This is why I had such a difficult time writing this post. This, and the fact that I technically write self-help posts occasionally and I didn't want to come across as a hypocrite. Don't worry, I've learned. (Check out my last post to hear more into this.)
But, when my friend told me, calmly, upfront, that I was constantly searching for stimulation, was never truly satisfied, I knew that's where I needed to begin.
Self-help, in my experience, teaches us to search. Within, beyond, in others, our eyes tracing the formation of paths before us, our minds using this new knowledge to tell us which way to go. It doesn’t, however, teach us how to enjoy the journey. Not really.
Of course, sometimes we can’t stop and enjoy the journey. We have bills to pay, mouths to feed, we need to hustle, make real progress, shake off our old selves and step into our new lives for the sake of mental and physical health.
However, there comes a time when this constant hustle can be dangerous. This never-ending spiral of productivity--What are you even truly working toward?--that only leads you to have more time so you’re more productive. And you’re climbing that mountain, yes. You’re doing it. You’re leaving your lazy friends behind, you’re carving out the body you’ve always wanted, you’re making time for meditation and reading so that you can become the guru you’ve always admired and you’re working hard, waking up at 5 a.m. like they tell you to and you’re mindlessly spilling out affirmations and gratitude, but you’re so tired you forget what you’re even saying at all and you don’t want to get pizza with your friends because you’ll sabotage your weight-loss progress and shit you forgot to get in your tapping for the day and--for what?
What is this all for?
Happiness? Success? Freedom? Mental clarity? Purpose?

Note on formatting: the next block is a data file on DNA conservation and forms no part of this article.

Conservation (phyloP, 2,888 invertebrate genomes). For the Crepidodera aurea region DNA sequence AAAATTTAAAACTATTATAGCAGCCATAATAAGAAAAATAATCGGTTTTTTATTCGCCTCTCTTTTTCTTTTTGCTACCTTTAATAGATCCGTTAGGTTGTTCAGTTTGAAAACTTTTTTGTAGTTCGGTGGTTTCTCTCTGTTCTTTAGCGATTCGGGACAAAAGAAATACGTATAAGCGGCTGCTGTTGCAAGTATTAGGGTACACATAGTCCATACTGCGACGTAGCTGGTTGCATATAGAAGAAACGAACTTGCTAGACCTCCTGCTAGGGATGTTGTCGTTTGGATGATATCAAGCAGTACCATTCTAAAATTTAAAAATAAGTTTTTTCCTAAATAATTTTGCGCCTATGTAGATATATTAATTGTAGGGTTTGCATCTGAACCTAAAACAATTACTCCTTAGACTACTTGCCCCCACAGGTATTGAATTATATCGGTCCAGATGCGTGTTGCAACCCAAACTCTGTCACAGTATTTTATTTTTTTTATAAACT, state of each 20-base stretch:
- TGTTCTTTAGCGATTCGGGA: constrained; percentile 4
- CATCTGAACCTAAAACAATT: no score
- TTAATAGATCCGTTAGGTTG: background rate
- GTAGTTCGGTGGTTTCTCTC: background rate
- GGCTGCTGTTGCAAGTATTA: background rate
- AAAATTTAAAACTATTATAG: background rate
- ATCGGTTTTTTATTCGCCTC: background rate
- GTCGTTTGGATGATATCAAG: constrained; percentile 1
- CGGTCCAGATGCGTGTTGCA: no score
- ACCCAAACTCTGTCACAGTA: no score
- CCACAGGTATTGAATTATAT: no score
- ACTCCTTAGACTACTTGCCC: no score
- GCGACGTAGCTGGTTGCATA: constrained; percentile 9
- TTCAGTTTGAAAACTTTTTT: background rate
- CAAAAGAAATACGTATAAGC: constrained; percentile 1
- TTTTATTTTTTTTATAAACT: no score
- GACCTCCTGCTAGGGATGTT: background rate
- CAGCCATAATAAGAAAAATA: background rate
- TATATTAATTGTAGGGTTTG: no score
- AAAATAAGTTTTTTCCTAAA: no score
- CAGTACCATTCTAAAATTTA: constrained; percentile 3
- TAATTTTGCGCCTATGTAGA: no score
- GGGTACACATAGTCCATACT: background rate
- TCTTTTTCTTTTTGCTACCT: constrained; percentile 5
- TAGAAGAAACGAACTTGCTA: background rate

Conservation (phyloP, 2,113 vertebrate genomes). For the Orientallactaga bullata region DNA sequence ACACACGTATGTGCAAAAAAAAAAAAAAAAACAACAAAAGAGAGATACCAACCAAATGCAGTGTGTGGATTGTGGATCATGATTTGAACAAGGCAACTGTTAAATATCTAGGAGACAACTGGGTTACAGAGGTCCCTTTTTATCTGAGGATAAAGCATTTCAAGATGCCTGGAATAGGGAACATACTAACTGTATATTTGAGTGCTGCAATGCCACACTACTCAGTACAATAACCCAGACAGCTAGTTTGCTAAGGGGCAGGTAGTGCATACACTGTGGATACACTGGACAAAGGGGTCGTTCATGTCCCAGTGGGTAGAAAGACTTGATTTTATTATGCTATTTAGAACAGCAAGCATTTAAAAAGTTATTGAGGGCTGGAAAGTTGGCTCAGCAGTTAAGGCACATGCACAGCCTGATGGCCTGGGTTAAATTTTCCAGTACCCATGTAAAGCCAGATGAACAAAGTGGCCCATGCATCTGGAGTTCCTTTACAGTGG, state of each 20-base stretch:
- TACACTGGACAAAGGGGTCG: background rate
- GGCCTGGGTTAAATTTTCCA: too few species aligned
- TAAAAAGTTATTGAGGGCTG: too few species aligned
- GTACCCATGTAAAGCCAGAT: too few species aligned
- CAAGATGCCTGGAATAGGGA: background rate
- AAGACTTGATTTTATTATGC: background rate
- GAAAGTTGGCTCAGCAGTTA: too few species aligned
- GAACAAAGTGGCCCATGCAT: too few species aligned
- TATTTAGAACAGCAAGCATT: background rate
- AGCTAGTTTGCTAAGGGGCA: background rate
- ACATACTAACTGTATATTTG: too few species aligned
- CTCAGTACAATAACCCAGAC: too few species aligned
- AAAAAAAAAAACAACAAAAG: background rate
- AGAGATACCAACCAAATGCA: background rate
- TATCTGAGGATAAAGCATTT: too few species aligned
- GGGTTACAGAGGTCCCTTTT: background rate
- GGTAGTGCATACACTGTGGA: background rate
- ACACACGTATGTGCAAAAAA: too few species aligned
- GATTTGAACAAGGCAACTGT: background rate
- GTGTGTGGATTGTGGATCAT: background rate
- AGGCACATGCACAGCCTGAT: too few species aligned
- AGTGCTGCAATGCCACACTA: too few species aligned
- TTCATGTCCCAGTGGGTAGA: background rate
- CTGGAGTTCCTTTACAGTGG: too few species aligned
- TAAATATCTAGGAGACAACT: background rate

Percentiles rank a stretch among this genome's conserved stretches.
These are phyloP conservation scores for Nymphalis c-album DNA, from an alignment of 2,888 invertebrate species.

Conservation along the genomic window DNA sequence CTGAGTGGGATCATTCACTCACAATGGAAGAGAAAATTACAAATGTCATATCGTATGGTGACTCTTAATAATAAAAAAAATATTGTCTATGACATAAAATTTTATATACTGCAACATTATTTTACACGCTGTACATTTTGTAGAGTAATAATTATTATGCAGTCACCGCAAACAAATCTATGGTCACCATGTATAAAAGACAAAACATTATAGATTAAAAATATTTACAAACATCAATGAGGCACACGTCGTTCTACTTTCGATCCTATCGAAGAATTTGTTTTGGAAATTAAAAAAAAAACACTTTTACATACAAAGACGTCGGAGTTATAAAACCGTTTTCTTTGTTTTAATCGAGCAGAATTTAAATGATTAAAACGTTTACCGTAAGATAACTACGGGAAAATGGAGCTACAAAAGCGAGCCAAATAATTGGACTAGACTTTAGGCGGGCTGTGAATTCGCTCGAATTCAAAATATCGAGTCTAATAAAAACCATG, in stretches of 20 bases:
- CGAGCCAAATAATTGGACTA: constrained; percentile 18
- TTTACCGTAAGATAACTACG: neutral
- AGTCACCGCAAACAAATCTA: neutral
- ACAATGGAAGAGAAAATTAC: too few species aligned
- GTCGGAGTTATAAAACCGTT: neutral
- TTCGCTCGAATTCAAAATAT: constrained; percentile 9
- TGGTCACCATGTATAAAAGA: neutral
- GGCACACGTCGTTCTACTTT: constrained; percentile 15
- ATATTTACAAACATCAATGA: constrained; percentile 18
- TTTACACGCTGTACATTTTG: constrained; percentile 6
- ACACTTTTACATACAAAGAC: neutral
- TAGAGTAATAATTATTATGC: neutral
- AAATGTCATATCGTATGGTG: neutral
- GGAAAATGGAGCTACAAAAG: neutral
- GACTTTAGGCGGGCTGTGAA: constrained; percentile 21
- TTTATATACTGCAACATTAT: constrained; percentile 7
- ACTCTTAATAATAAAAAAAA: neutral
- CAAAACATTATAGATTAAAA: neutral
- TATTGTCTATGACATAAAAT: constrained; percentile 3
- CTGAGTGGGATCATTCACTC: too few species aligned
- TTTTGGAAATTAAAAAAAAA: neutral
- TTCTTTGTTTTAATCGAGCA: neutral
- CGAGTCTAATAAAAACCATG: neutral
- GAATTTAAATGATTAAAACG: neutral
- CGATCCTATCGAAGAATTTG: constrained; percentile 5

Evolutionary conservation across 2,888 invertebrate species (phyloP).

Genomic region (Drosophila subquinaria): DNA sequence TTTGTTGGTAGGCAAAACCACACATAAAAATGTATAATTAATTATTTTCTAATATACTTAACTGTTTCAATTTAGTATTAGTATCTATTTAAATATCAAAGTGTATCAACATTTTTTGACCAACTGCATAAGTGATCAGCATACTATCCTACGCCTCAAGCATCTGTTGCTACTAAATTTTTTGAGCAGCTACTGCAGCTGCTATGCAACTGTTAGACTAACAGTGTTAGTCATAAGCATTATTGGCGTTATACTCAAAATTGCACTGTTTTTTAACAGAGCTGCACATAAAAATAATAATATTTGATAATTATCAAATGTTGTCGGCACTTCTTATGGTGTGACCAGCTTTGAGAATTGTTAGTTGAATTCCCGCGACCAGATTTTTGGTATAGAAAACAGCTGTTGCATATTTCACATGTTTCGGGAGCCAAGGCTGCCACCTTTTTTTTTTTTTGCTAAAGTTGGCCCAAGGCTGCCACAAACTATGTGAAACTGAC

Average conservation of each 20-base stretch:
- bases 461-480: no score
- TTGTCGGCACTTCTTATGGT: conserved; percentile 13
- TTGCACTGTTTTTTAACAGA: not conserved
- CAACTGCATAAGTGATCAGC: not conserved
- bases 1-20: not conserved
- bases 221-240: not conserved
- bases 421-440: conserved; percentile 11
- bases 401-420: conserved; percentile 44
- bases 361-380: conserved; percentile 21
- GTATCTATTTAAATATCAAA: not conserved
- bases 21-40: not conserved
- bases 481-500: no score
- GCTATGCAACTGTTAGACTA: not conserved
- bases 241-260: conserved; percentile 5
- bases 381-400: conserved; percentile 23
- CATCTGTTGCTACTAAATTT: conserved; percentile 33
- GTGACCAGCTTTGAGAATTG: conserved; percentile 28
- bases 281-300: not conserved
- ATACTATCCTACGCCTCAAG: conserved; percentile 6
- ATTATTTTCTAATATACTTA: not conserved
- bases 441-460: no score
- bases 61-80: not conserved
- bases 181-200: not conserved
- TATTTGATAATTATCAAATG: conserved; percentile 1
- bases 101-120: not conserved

And what do those things look like, truly? Do they look like this?
When I was trapped in my own rat-race of self-help, I thought I had found those things,
but in fact, I was the saddest I’d ever felt in a long time because I wasn’t doing anything I actually wanted to do. I wasn’t fulfilling my dreams. I didn’t know who I was.
I thought that finding myself meant to do everything right, every day, just like everyone else. But, by doing this I became further from myself than ever before. I’d schedule every moment in my day to be optimally productive and I dove straight into my blog and I ate the broccoli and lean chicken and I worked out at the gym and by the end of it all I had gained 40 pounds, I was burnt out, and I wasn’t happy.
I wasn’t happy. What had I done wrong? I was reading the right books, I was eating the right foods, I was doing the right things. Right?
Well, I was living life according to others, and not for myself.
Sometimes, we may feel like we don’t know ourselves. We don’t know what’s best for us. Thanks to our past mistakes, we can no longer trust ourselves, trust our judgements. We may feel lost in this vast world filled with people from all backgrounds, some with more brilliant minds, better bodies, more creativity. Where do we go? What do we do? Did we make the right choice? We don’t know, so we turn to self-help.
I can assure you, however, that you know yourself, better than anyone else. You are the only person who is alone with your thoughts, the beholder of your secrets, the mind behind your eyes and the observations and judgements that stem from those eyes. You are the only person who experiences your dreams, who feels that rush of passion at the thought of your life goal, who cries your tears late into the night when all feels lost.
You know yourself, and you know what works best for you. You know you like avocado toast so you ignore those who tell you it’s basic. You’re scattered, and you love to follow your thoughts as they come, chase them like rabbits in an open field, and you feel contained with schedules, you just do--you can’t stand them. And you like to swim, and you like to write, and you’re not a fan of high fantasy, you just aren’t.
I know myself, and yet I turned to self-help books to guide me, to tell me what I needed, that what I had wasn’t enough just yet. And I believed them.